I am measuring force with two channel transducer. Both channels (separately) of this transducer has been calibrated and I can calculate uncertainty of measurement for each of it. However I want to take average of both measurements as my final measured value - I think this should give me better value. How should I calculate uncertainty of that measurement?

  • $\begingroup$ The error propagation formula is used in almost all contexts by physicists. Do you have a reason not to use it here? (It even is particularly simple for the average of two things) $\endgroup$
    – ACuriousMind
    Commented Oct 28, 2014 at 13:35
  • $\begingroup$ This is almost a duplicate of physics.stackexchange.com/questions/29829/… , but since the (accepted) answer to that is incorrect... $\endgroup$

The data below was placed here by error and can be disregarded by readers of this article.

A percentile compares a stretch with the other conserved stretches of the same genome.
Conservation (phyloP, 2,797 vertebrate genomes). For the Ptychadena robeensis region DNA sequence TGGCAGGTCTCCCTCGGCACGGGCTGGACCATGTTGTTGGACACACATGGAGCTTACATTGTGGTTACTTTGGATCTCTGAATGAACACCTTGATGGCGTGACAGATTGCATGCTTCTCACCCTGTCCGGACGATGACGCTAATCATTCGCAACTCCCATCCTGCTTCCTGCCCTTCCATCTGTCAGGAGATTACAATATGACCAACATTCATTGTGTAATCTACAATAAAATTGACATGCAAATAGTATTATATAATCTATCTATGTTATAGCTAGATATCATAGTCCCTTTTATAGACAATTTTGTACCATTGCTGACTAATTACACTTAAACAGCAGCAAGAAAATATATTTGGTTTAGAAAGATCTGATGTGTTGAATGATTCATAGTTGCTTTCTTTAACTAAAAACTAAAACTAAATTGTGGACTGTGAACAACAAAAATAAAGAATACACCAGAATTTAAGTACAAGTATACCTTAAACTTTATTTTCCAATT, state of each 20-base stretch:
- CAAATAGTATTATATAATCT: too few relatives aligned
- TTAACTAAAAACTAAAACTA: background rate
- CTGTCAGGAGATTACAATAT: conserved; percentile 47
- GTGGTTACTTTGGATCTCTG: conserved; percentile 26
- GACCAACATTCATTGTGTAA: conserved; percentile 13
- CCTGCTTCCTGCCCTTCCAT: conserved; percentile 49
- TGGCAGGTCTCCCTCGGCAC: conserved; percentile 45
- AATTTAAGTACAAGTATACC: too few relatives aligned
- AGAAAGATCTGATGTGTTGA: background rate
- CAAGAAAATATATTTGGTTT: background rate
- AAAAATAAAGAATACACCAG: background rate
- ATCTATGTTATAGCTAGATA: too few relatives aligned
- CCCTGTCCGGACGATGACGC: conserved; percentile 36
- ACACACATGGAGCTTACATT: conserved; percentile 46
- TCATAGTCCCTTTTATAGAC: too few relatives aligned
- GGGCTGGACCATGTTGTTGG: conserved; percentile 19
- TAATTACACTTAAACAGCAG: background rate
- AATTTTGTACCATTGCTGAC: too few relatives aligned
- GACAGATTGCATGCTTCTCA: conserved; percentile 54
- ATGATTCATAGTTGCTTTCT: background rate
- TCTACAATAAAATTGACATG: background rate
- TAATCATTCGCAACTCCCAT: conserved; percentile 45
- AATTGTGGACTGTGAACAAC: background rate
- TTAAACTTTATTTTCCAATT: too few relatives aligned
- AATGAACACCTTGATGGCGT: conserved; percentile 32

– ProfRob
    Commented Oct 28, 2014 at 15:25

1 Answer 1


In the absence of other knowledge, the best you can do is average the readings and claim the undertainty is $\frac{1}{\surd2}$ times the quoted accuracy of each probe . This is based on the assumption (hope) that the two measurements are uncorrelated, so you're essentially performing a vector sum of orthogonal uncertainties.

However, you need to be very cautious about this sort of thing. For example, if both probes are plugged into the same receiver (box, USB port, whatever), there may well be systemic bias which is not zero-mean. Both probes could have the same bias, in other words.


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